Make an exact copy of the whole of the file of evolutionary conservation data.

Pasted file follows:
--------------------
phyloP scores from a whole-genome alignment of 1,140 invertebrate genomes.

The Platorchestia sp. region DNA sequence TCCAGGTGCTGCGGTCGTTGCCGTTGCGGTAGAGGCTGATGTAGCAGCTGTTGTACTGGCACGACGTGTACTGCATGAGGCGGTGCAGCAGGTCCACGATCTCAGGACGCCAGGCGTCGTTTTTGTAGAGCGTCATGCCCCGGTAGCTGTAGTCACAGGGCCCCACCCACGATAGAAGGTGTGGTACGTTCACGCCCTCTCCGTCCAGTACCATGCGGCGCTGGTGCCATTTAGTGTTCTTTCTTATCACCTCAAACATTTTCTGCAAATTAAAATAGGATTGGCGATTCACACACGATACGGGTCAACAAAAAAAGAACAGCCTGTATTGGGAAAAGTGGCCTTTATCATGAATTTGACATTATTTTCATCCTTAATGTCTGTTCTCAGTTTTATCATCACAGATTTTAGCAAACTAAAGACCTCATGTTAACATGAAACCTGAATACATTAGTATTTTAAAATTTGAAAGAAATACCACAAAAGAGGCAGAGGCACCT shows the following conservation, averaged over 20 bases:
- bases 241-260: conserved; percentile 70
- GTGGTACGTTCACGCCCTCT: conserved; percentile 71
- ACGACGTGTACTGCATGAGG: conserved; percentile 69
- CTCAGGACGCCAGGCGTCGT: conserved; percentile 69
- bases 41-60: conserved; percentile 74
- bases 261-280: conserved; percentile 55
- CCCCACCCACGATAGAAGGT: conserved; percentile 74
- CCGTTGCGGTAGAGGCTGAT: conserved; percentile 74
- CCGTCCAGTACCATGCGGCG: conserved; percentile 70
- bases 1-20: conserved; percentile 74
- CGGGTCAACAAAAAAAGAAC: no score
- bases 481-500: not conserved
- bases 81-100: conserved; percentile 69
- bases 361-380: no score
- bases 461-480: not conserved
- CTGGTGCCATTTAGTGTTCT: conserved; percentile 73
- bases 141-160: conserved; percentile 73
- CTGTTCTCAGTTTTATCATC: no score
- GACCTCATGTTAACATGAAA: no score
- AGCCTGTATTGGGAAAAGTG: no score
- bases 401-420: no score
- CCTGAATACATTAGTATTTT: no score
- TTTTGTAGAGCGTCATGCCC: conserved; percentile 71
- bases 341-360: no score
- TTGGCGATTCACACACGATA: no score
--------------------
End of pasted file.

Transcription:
phyloP scores from a whole-genome alignment of 1,140 invertebrate genomes.

The Platorchestia sp. region DNA sequence TCCAGGTGCTGCGGTCGTTGCCGTTGCGGTAGAGGCTGATGTAGCAGCTGTTGTACTGGCACGACGTGTACTGCATGAGGCGGTGCAGCAGGTCCACGATCTCAGGACGCCAGGCGTCGTTTTTGTAGAGCGTCATGCCCCGGTAGCTGTAGTCACAGGGCCCCACCCACGATAGAAGGTGTGGTACGTTCACGCCCTCTCCGTCCAGTACCATGCGGCGCTGGTGCCATTTAGTGTTCTTTCTTATCACCTCAAACATTTTCTGCAAATTAAAATAGGATTGGCGATTCACACACGATACGGGTCAACAAAAAAAGAACAGCCTGTATTGGGAAAAGTGGCCTTTATCATGAATTTGACATTATTTTCATCCTTAATGTCTGTTCTCAGTTTTATCATCACAGATTTTAGCAAACTAAAGACCTCATGTTAACATGAAACCTGAATACATTAGTATTTTAAAATTTGAAAGAAATACCACAAAAGAGGCAGAGGCACCT shows the following conservation, averaged over 20 bases:
- bases 241-260: conserved; percentile 70
- GTGGTACGTTCACGCCCTCT: conserved; percentile 71
- ACGACGTGTACTGCATGAGG: conserved; percentile 69
- CTCAGGACGCCAGGCGTCGT: conserved; percentile 69
- bases 41-60: conserved; percentile 74
- bases 261-280: conserved; percentile 55
- CCCCACCCACGATAGAAGGT: conserved; percentile 74
- CCGTTGCGGTAGAGGCTGAT: conserved; percentile 74
- CCGTCCAGTACCATGCGGCG: conserved; percentile 70
- bases 1-20: conserved; percentile 74
- CGGGTCAACAAAAAAAGAAC: no score
- bases 481-500: not conserved
- bases 81-100: conserved; percentile 69
- bases 361-380: no score
- bases 461-480: not conserved
- CTGGTGCCATTTAGTGTTCT: conserved; percentile 73
- bases 141-160: conserved; percentile 73
- CTGTTCTCAGTTTTATCATC: no score
- GACCTCATGTTAACATGAAA: no score
- AGCCTGTATTGGGAAAAGTG: no score
- bases 401-420: no score
- CCTGAATACATTAGTATTTT: no score
- TTTTGTAGAGCGTCATGCCC: conserved; percentile 71
- bases 341-360: no score
- TTGGCGATTCACACACGATA: no score